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Page:Popular Science Monthly Volume 61.djvu/337

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influences and in response to actual needs, is changing to the American university. It is no longer a school of culture alone, a school of personal growth through personal example. It is becoming in addition to this a school of research, a school of power. It stands in the advance guard of civilization, responsive not to the truth of tradition alone, but to the new truth daily and hourly revealed in the experience of man.

In the movement of events the American university unites in itself three different functions, that of the college, that of the professional school and that which is distinctive of the university.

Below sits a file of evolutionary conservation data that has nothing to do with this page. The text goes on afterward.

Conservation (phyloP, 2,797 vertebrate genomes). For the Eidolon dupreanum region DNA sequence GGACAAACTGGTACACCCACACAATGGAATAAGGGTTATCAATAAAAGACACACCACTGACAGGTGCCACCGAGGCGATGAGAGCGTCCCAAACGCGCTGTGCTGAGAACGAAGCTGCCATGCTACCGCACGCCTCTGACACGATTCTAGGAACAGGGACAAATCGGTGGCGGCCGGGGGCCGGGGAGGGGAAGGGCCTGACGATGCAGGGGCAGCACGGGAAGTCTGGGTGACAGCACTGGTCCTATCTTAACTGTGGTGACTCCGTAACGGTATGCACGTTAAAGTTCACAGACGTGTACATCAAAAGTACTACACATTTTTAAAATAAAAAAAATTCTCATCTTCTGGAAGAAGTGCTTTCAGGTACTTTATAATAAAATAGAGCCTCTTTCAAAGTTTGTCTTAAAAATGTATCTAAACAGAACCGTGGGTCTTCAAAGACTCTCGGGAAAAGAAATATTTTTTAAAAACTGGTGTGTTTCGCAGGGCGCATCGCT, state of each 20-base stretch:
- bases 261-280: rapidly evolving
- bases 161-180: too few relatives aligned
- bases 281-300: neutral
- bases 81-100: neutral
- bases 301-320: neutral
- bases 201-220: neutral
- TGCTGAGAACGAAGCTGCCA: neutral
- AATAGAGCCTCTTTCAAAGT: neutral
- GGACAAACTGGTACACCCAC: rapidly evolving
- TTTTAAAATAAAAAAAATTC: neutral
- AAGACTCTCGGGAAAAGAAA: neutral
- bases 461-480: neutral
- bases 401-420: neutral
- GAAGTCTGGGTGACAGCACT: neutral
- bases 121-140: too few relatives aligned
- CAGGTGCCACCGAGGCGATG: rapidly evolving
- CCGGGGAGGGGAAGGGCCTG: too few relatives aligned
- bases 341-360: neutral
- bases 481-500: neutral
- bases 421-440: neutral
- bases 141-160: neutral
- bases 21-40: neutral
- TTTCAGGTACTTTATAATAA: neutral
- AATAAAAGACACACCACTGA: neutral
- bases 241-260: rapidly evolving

The college is now as ever a school of culture. It aims to make wise, sane, well-rounded men who know something of the best that men have thought and done in tins world, and whose lives will be the better for this knowledge. It has not discarded the Latin, Greek and mathematics winch were so long the chief agents in culture, but it has greatly added to this list. It has found that to some minds at least better results arise from the study of other things. Culture is born from mastery. The mind is strengthened by what it can assimilate. It can use only that which relates itself to life. We find that Greek-mindedness is necessary to receive from the Greek all that this noblest of languages is competent to give. We find for the average man better educational substance in English than in Latin, in the physical or natural sciences than in the calculus. But more important than this, we find that it is safe in the main to trust the choice of studies to the student himself. The very fact of choice is in itself an education. It is better to choose wrong sometimes, as we do a hundred times in life, than to be arbitrarily directed to the best selection. Moreover, so far as culture is concerned, the best teacher is more important than the best study. It is still true, as Emerson once wrote to his daughter, that 'it matters little what your studies are; it all lies in who your teacher is.' A large institution has many students. It has likewise many teachers, and an Arnold or a Hopkins, a Warner or a Thoburn, can come just as close to the students' hearts in a large school as in a small one. But 'the knowing of men by name,' the care for their personal lives and characters, must be the essential element in the new college course, as it was in the old. And the college function of the university must not be despised or belittled. Because Germany has no colleges, because her students go directly from the high school at home to the professional school or the university, some have urged the abandonment by the American university of this primal function of general culture. In their eagerness to develop advanced work, some institutions have relegated the college function almost solely to tutors without experience, and have left it without standards and without serious purpose. It is not right that even the freshmen should be poorly taught. On the soundness of the college training everything